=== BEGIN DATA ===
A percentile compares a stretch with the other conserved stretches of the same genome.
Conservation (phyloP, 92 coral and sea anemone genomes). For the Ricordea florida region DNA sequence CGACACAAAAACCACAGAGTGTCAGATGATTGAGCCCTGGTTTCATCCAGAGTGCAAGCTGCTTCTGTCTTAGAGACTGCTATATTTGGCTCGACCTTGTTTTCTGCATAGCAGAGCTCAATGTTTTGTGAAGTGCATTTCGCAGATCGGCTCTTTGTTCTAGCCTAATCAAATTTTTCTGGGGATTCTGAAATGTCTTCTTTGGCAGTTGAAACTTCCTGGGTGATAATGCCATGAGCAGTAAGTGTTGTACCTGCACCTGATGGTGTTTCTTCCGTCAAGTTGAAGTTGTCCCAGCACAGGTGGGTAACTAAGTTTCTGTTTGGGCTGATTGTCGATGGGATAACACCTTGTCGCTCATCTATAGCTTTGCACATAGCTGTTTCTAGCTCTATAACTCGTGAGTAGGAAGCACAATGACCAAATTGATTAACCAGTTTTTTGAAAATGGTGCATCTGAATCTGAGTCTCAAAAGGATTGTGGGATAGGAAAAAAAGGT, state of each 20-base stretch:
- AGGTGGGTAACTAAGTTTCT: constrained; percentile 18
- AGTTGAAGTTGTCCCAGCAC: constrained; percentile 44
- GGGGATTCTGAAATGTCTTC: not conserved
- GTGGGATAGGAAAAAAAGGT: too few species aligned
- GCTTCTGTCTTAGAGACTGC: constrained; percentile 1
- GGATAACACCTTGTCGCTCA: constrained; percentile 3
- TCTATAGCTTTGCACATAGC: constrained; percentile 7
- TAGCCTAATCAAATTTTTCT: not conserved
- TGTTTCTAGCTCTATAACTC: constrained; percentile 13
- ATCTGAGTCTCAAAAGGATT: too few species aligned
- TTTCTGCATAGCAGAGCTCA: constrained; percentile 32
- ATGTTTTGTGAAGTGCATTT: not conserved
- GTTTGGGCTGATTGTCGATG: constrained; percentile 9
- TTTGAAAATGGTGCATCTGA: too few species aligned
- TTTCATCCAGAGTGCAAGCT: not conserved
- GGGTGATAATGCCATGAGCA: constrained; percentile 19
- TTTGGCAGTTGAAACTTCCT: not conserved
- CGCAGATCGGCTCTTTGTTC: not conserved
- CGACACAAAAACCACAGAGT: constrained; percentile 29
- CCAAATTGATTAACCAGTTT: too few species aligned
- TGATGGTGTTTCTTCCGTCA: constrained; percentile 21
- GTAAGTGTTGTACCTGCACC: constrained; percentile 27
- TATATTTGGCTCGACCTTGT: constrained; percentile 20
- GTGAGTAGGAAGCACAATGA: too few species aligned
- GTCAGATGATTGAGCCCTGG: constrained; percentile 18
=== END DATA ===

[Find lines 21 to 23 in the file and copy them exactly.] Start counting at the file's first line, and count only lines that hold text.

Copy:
- CGACACAAAAACCACAGAGT: constrained; percentile 29
- CCAAATTGATTAACCAGTTT: too few species aligned
- TGATGGTGTTTCTTCCGTCA: constrained; percentile 21